• Build rapport and communication. Does the game involve communication and depending on each other for team success?
  • Team bonding. How does the event help your team pull together and develop an espirit de corps?
  • Develop specific skills. Are there job skills you want honed with an event? (We're moving away from fun here, folks... just sayin'.)
  • Sort out the wheat from the chaff. Are you trying to determine who has guts and who doesn't? If not, consider how the outing may put people in that situation when you don't want it to. Ask:  is this event appropriate?
  • Scare the heck out of someone, or embarrass them? If so, go on ahead with karaoke or bungy jumping. We'll talk to you another time.
  • Get someone hurt or killed? If so, go ahead with that ropes course or boot camp and have the survivors call us for a fun event next year.




Feed your team

No matter what you're planning for your team's next outing, you'll want it to run like a well-oiled machine.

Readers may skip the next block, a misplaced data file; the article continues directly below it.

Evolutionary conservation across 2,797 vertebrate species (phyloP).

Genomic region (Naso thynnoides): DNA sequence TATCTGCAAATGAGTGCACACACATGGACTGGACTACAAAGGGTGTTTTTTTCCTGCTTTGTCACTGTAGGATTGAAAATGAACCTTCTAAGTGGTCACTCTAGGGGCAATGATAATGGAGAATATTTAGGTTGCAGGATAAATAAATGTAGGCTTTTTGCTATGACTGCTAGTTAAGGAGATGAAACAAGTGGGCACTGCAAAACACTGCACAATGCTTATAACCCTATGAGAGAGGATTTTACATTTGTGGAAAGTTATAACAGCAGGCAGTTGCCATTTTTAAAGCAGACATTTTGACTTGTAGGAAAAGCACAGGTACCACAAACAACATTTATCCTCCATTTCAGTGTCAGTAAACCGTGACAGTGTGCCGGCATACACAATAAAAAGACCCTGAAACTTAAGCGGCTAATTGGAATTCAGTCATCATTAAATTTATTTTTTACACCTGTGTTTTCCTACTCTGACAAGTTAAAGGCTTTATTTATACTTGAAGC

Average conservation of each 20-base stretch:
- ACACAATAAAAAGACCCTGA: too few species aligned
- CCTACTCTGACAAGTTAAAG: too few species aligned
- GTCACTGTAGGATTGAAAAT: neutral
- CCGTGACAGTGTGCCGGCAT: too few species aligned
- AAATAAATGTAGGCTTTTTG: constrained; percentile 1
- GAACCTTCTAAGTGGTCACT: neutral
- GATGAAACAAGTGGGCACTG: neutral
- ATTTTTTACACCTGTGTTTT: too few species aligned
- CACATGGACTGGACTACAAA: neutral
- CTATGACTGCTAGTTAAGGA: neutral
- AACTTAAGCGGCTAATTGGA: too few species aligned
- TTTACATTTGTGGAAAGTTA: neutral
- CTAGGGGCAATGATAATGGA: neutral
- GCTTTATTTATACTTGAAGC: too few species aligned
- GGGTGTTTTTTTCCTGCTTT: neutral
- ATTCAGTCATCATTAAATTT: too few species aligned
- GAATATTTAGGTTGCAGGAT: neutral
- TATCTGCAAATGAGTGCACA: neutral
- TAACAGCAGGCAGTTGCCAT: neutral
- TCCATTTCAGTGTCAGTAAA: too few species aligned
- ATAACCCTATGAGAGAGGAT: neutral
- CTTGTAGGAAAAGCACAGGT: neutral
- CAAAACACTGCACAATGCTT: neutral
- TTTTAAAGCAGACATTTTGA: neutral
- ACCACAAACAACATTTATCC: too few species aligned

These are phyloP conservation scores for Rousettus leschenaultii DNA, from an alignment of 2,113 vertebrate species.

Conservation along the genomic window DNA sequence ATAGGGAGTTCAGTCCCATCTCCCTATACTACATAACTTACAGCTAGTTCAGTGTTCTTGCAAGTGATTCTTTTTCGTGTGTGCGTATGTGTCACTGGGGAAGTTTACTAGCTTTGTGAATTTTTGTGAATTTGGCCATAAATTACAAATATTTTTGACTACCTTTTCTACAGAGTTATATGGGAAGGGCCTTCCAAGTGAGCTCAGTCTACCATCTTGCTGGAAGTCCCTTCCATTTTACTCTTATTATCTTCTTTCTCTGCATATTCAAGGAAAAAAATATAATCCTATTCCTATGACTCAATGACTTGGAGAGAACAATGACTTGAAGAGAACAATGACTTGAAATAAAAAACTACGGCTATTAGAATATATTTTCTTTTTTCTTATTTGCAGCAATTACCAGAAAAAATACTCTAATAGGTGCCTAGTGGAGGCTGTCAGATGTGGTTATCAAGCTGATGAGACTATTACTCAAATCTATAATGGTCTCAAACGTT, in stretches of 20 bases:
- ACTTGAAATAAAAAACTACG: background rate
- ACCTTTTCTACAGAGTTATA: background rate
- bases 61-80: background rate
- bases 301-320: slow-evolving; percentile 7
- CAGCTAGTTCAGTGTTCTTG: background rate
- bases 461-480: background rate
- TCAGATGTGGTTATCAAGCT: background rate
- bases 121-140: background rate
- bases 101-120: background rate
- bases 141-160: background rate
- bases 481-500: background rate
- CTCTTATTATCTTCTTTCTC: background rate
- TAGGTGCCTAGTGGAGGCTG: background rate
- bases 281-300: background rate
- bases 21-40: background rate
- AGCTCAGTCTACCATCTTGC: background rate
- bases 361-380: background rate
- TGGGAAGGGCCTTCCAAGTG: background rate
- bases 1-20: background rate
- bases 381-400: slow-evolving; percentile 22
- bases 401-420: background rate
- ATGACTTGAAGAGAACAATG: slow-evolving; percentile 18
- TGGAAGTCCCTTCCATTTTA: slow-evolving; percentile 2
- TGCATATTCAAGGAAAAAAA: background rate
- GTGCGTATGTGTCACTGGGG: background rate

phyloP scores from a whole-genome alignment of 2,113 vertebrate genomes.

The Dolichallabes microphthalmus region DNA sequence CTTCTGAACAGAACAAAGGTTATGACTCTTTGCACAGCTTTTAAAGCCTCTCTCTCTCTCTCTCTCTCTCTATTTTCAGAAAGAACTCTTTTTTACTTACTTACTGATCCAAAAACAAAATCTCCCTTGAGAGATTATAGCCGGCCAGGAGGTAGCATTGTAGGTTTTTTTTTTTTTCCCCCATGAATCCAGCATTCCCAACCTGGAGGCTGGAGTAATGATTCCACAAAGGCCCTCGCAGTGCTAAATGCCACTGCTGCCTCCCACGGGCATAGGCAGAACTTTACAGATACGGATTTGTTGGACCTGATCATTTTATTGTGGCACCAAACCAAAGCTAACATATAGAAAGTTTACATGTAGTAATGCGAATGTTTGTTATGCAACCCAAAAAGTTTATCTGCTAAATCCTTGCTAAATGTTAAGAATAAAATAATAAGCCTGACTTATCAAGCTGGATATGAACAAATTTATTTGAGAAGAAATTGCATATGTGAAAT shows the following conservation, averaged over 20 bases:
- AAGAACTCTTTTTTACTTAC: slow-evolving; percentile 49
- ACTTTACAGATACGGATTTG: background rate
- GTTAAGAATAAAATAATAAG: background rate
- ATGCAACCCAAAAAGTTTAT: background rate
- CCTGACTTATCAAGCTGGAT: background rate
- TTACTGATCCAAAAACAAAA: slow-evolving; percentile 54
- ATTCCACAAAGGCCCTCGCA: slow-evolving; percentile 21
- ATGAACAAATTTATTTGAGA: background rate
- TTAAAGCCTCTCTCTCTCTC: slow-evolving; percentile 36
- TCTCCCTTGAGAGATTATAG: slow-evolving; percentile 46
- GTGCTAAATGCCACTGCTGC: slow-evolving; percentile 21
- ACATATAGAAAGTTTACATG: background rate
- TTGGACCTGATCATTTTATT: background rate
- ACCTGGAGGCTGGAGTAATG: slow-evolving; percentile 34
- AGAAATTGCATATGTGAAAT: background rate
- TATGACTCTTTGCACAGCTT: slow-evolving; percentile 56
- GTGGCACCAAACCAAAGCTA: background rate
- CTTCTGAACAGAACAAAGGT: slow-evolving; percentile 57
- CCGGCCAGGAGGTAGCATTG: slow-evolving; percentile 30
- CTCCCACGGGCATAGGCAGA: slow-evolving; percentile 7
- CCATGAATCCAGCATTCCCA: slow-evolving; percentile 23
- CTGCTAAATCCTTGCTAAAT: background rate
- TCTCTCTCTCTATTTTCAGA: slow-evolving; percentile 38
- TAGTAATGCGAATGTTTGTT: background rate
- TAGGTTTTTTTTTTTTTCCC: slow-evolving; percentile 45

Make sure you provide fuel

Both brains and bodies need to be fed. Brains need stimulus on both sides - the creative and the analytical - for balanced mental nutrition. That means that outings should stimulate the fun centers, the thinking centers, the creative centers, and the figure-out-that-puzzle centers.

A little physical activity helps, too. Not so much that people risk their necks on crazy death-defying rope courses or zip lines, necessarily, but a little movement - walking, stretching, bending - gets the blood flowing and unkinks the bound-up joints that get creaky when we sit at desks all day.

But all that thinking and moving makes people hungry. You need to replenish the mental and physical energy reserves so your team will continue its winning ways.

What could be better than feeding their minds and their bodies at once, with brain-expanding challenges and belly-filling scrumptious snacks and meals?

Plan for meals in your next team building outing. Your team will not only return to the shop more ready for action than ever - but they'll love you for it.